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bandjzmom(7 NWGeorgia)

juntawillow, These nice people have given great advice! The thing you are trying to attract is the butterflies to come to your yard and lay their eggs onto their "host" plants there. Your primary goal is to educate yourself about what host plants each butterfly uses, and then plant as many of those as you can into your yard, or you can also offer the host plants in pots. It's also good to offer many great nectar sources for the butterflies as well. I can recommend a book which is a really nice basic reference for someone who is starting out. It's one of my favs among my library of butterfly reference books. Good luck with your butterfly gardening, and come back and post often. This forum is a terrific source of information and lots of friendly people who are happy to help!~Angie

Here is a link that might be useful: Great Butterfly Book..

    Bookmark   April 14, 2011 at 9:07AM
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terryr(z5a IL)

I've only been lurking, since there's no butterflies yet in my area. I came out of lurking to correct that milkweed is only an annual in zone 5. We have a lot of indigenous milkweeds in my area of zone 5...guessing it depends on where you live whether or not what species is indigenous to you or not. Asclepias verticillata (whorled milkweed), Asclepias incarnata (swamp milkweed), Asclepias hirtella (green milkweed), Asclepias syriaca (common milkweed), Asclepias tuberosa (butterfly weed) to name a few that are indigenous to my area. Contact the extension office in your area for a list of indigenous plants, or sometimes doing a search with your state + native plants.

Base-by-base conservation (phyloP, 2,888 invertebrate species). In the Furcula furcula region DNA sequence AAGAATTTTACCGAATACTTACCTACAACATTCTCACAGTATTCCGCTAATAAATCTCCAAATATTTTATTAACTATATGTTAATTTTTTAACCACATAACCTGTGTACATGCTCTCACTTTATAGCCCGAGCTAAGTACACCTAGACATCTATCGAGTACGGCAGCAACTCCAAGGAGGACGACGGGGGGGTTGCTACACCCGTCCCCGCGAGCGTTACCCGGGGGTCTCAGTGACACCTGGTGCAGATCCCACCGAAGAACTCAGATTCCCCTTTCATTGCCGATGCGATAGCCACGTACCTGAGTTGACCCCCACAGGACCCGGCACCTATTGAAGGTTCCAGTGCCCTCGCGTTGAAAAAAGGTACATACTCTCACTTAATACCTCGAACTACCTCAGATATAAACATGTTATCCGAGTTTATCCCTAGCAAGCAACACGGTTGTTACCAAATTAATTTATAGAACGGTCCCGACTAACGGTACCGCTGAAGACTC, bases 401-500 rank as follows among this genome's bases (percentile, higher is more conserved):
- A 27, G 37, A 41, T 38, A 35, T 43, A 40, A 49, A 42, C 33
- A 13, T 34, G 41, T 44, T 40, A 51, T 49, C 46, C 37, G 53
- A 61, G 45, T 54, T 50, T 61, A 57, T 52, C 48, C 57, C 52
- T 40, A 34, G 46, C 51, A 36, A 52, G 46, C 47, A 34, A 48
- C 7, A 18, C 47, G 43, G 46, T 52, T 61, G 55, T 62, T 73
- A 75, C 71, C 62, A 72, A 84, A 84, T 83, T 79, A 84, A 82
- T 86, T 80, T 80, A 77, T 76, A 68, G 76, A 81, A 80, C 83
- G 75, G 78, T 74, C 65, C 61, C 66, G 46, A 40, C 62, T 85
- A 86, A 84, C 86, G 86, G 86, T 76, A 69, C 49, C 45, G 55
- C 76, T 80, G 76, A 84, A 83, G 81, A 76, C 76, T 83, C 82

O.k. back to lurking âº

    Bookmark   April 14, 2011 at 1:22PM
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terryr(z5a IL)

alt 1 worked as a smiley for the preview, but not on the thread? Odd! :-)

    Bookmark   April 14, 2011 at 1:26PM
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KC Clark - Zone 2012-6a OH

You did not say where you live so that makes it tougher to make hostplant suggestions.

I do suggest you go to the website I have linked below. There you will be able to find a list of butterflies that have been verified to exist in your county. Once you have that list, you can use the hostplant FAQ on Garden Web to figure out what hostplants will work for the butterflies in your area that you want to attract.

KC

Here is a link that might be useful: Regional Species Checklists

    Bookmark   April 15, 2011 at 10:31AM
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juntawillow(5 - Chicagoland Area)

Thanks so much for the responses everyone (and all of the suggestions!). I am in Zone 5 - Will County, Illinois. I don't have any particular butterflies in mind that I want to attract... any visiting butterflies will be sure to thrill my 2 & 5 year old!

Thanks again - I'll re-review all of your comments.

    Bookmark   April 15, 2011 at 1:20PM